In the distance the samaritans are vultures, shoulders high and stooped and predatory with the black hump of their packs. Their faces are long, avian: the dust masks they wear are moon-eyed, needle-beaked, bleached white by the sun. As you ride past, your eyes delicately averted from the glittering remains of the crash, they swivel to watch you, blank and still, patient as the desert. The lenses of their eyes catch the world and throw it back to you, wide white sky, narrow spears of rock, endless sand. That reflection is their promise, their threat.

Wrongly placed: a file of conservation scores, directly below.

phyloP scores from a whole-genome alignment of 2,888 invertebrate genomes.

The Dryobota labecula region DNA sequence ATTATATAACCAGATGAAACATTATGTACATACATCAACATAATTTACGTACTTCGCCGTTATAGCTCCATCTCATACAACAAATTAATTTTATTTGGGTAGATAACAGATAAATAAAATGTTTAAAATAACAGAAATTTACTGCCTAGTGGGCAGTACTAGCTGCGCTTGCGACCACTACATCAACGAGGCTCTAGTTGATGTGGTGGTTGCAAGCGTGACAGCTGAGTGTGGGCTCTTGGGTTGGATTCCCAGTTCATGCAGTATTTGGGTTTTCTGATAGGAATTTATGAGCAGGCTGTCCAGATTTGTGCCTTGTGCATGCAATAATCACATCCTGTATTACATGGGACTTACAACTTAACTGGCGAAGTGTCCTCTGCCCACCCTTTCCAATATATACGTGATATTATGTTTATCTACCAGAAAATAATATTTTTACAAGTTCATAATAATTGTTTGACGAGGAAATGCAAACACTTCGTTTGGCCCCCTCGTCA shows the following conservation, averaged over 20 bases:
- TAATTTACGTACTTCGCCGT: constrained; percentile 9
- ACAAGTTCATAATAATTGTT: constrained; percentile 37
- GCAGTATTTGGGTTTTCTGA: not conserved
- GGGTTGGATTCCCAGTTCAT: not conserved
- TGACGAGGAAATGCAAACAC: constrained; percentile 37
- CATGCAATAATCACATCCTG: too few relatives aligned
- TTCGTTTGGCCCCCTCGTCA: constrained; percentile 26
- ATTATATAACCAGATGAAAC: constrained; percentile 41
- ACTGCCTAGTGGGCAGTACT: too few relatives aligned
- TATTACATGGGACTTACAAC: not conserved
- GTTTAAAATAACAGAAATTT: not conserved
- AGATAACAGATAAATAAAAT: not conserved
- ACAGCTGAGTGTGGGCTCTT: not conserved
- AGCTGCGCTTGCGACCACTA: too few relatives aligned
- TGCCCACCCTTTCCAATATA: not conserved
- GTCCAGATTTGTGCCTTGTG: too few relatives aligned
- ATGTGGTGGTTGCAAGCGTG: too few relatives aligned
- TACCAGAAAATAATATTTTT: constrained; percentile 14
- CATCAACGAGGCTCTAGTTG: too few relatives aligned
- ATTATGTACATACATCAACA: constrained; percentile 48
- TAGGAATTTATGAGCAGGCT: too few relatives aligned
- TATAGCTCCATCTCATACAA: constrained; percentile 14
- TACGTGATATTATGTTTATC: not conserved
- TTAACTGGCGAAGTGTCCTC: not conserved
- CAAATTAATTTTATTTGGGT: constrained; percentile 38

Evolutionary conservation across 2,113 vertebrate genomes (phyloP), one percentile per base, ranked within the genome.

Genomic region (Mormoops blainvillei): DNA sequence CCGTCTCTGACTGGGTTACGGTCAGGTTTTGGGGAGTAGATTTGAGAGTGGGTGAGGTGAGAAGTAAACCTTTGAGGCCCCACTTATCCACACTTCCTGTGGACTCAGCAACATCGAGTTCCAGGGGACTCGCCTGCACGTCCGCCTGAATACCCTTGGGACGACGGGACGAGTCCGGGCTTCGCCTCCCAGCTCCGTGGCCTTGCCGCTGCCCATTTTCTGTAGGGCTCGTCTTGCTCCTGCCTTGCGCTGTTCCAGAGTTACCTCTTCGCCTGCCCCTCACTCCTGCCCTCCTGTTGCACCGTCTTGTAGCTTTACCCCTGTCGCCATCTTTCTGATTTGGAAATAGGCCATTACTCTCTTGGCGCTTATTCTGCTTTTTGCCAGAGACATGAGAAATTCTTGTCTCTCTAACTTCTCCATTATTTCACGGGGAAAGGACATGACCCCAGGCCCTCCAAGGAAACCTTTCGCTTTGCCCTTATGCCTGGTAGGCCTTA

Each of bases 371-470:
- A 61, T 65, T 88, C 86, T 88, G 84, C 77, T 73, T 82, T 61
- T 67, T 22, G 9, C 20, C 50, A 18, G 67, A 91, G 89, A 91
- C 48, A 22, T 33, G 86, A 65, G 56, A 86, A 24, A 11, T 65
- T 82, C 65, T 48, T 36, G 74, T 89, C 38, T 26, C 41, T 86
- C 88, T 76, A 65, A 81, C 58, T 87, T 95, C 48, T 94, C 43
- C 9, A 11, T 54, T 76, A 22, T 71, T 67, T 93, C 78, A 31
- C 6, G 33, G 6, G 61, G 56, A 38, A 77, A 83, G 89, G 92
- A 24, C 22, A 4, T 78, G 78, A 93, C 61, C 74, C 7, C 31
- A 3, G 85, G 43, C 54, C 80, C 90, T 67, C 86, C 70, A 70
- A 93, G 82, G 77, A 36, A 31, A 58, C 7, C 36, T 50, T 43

Sometimes you find the wrecks sooner rather than later, metal still ticking as it cools, colorless flames licking around the shriveled remains of the driver, but never faster than the samaritans. Once, long ago, so long ago that you remember the story of the memory better than the memory itself, a ride crashed in front of you, so close that the great wash of heat drove you backward. Under the roar of the fire you could hear the screaming of the driver. While you were still numb they were there, long beaks plunging, and only the flames were left to din in your ears.